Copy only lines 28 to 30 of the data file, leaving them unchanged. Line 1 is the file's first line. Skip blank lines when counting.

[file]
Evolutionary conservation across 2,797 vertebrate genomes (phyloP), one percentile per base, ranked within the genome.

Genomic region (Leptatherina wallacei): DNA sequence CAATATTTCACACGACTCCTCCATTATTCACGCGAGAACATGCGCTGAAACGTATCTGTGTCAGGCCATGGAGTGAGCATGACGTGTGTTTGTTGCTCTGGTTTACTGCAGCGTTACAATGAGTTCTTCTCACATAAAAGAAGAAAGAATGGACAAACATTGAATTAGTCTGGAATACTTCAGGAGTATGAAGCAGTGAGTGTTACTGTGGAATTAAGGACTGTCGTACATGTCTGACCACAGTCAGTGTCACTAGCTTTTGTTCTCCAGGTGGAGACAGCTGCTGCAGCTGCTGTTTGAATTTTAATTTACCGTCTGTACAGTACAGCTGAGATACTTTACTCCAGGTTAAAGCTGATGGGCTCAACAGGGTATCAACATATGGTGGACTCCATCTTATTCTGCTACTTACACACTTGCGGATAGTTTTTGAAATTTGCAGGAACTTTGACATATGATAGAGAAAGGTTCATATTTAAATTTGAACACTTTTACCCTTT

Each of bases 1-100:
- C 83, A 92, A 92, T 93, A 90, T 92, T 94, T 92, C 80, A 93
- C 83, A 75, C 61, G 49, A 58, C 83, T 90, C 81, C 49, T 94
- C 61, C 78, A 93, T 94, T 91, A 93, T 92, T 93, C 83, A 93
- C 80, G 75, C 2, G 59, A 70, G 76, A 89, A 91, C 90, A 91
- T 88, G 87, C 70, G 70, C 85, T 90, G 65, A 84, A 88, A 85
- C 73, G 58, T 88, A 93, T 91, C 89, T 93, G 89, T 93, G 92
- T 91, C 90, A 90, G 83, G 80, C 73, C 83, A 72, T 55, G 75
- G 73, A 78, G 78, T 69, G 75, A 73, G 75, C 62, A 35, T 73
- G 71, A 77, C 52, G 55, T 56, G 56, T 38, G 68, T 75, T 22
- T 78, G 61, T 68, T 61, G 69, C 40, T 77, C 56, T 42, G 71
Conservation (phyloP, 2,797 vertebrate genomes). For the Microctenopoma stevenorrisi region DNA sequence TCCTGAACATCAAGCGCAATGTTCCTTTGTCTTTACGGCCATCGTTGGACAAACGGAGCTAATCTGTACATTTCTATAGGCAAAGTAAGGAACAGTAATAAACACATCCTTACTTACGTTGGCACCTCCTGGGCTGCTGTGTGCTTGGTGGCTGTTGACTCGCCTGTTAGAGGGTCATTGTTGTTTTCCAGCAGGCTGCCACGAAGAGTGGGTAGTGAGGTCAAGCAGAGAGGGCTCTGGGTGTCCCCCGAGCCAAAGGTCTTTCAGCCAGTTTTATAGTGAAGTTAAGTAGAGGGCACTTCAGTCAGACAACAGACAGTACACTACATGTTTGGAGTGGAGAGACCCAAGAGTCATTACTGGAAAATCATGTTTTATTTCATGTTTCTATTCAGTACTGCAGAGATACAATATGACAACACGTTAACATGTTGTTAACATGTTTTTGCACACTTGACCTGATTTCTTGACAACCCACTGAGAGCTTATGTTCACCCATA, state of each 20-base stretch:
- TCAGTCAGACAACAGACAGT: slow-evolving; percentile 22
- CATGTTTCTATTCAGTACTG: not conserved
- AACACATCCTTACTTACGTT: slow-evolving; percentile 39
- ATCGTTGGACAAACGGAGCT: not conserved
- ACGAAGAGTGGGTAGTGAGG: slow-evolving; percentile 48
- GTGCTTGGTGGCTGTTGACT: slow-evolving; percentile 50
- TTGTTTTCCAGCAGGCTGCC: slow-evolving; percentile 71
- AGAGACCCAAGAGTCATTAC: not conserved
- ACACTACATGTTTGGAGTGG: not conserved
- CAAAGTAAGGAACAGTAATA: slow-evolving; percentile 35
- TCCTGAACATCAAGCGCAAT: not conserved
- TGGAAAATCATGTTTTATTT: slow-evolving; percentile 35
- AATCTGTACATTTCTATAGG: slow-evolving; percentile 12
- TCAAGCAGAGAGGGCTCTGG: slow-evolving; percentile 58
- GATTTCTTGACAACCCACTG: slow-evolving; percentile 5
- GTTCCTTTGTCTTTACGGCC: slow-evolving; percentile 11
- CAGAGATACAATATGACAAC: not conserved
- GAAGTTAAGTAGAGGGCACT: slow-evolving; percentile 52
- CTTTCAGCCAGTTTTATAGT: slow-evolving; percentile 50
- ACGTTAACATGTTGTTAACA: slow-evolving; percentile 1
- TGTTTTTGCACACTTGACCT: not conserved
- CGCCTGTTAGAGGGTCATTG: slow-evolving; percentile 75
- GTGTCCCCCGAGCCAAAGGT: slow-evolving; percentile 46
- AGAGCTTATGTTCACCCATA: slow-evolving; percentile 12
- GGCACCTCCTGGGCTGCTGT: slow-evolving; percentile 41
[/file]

- TCAAGCAGAGAGGGCTCTGG: slow-evolving; percentile 58
- GATTTCTTGACAACCCACTG: slow-evolving; percentile 5
- GTTCCTTTGTCTTTACGGCC: slow-evolving; percentile 11